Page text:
This speaks to the quality of non-judgment inherent in mindfulness. I recognize that I’m judging events as “bad” and that in turn is coloring my view of the world this morning. Automatic thoughts like, “what is becoming of the world these days?” or “how can anything ever get better?” don’t solve any problems. They just drain me of my energy. This is not to say that tragic events aren’t happening in the world because they are. But sitting in judgment and negative energy isn’t going to make them any better, so I know that I have to shift out of this mood or I could contribute to more negativity in the world as I try to do my job today. I have to accept that I can’t fix the world, much as I would like to. Mindfulness allows me to recognize that my thought processes are turning to areas that won’t serve me or others. It’s a choice that we all make, either consciously where we take actions to shift our thinking, or unconsciously through non-action. While none of us individually can fix all of the ills in society, we can each contribute to improving conditions, even if it seems like it’s on a small scale. Cumulatively, that could lead to big changes.
As we’ve been covering over the past few weeks, there are many, many forms of meditation, and almost all of them are scientifically shown in studies to be effective at not only increasing our ability to shift our cognitive as well as emotional functions, but with a consistent, dedicated practice, to slowly change the actual structures of our brains. Regular meditation can shift the neural connections that create much of our automatic thinking from negative to positive. This could be why intense meditators seem so calm and content. They don’t have that little voice in their head constantly shouting bad news.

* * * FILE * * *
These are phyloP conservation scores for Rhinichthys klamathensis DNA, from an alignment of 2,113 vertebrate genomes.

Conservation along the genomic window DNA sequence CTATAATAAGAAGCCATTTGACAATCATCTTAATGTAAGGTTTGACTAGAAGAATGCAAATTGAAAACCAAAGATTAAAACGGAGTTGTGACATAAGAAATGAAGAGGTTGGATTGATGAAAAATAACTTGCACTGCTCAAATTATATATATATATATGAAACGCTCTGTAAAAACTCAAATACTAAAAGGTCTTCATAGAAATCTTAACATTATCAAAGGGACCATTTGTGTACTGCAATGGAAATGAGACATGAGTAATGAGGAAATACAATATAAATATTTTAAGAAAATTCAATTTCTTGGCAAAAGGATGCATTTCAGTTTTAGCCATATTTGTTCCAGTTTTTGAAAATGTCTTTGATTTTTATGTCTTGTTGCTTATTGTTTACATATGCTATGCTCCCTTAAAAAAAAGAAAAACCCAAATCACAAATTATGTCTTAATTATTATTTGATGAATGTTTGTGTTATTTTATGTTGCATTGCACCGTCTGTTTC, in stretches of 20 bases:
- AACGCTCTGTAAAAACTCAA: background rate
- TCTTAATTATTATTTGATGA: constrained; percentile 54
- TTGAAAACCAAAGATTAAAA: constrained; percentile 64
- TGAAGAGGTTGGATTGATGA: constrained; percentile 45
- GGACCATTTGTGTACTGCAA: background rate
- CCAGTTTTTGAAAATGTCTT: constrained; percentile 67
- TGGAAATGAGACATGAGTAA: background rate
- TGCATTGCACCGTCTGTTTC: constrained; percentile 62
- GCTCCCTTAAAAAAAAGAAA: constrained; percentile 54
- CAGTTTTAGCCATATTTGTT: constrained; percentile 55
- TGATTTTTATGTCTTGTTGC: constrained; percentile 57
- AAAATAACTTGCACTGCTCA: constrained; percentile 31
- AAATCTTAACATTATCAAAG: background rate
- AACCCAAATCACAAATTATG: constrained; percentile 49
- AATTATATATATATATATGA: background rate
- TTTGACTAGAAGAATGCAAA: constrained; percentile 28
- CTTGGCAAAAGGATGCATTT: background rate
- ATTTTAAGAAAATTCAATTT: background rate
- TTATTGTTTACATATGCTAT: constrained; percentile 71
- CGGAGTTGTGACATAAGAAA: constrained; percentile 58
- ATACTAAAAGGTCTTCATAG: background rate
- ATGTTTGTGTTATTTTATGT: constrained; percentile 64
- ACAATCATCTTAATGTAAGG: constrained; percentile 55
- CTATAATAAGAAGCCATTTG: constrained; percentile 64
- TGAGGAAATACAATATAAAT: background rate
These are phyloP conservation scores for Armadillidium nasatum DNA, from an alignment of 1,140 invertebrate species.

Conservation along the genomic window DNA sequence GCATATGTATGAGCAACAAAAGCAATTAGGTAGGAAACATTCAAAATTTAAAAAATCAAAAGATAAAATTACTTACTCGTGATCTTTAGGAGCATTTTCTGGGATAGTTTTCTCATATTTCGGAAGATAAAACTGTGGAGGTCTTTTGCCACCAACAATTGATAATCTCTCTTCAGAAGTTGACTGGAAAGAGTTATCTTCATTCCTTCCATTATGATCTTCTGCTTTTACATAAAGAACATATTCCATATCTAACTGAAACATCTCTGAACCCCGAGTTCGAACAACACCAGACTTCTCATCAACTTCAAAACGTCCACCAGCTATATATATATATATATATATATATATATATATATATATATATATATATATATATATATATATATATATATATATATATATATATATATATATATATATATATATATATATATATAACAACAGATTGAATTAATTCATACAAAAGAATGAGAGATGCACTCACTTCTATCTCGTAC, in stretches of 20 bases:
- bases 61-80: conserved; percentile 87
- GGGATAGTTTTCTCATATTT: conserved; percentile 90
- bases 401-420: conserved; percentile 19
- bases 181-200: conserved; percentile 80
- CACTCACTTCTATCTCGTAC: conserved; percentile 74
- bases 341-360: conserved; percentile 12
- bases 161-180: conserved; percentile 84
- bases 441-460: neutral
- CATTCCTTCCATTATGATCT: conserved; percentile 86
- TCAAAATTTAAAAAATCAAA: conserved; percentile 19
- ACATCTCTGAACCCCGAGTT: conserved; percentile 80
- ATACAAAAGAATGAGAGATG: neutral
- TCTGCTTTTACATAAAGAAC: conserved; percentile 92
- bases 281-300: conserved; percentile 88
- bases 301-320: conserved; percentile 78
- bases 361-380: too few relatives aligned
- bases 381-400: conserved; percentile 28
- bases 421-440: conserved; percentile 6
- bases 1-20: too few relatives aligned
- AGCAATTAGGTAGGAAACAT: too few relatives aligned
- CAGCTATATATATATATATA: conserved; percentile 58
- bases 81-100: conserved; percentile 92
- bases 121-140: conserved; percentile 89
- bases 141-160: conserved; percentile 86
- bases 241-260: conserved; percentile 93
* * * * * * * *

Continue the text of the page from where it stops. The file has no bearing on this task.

A simple presence meditation can strengthen our ability to notice our automatic thoughts. We sit quietly and simply note when thoughts arise. As thoughts arise, we can gently note or label them: “planning,” or “judging,” or “catastrophizing.” We’re not noting our thoughts so that we can change them in this practice, we’re just turning toward this process and noticing thoughts that we normally don’t realize we’re having. We don’t typically recognize their impact and we’re usually not even aware that they’re there, but the next thing you know we’re carried away. Practicing a presence meditation helps prevent us from getting lost in our own negative mental activities. And that, in turn, shifts our state of being from negativity towards positivity.
So I have some work to do this morning, before I can begin my job that supports other people. And while part of me just wants to go back to bed and pull the covers over my head, that’s not going to serve any purpose. I’ll sit in silence for a while instead, getting present and centered and finding whatever I can to feel grateful for, like my health, my home, technological and scientific breakthroughs, the fact that the economy is predicted to be great this year, that I can see my family soon and that so many people are doing great things to contribute to a better world.
As I look at the dark grey mass above my head, I can remember that it’s only gloomy from my current perspective. If I was flying in an airplane, I would be able to see that above the grey blanket, the sun is shining and the sky is blue. The sun is always there, the world keeps turning and life goes on. I can remember that I am blessed to be able to experience it.
How’s your state of being today? Perhaps getting present and focused on gratitude could make a difference. I think it’s at least worth a try.
Until next time. Have a wonderful week.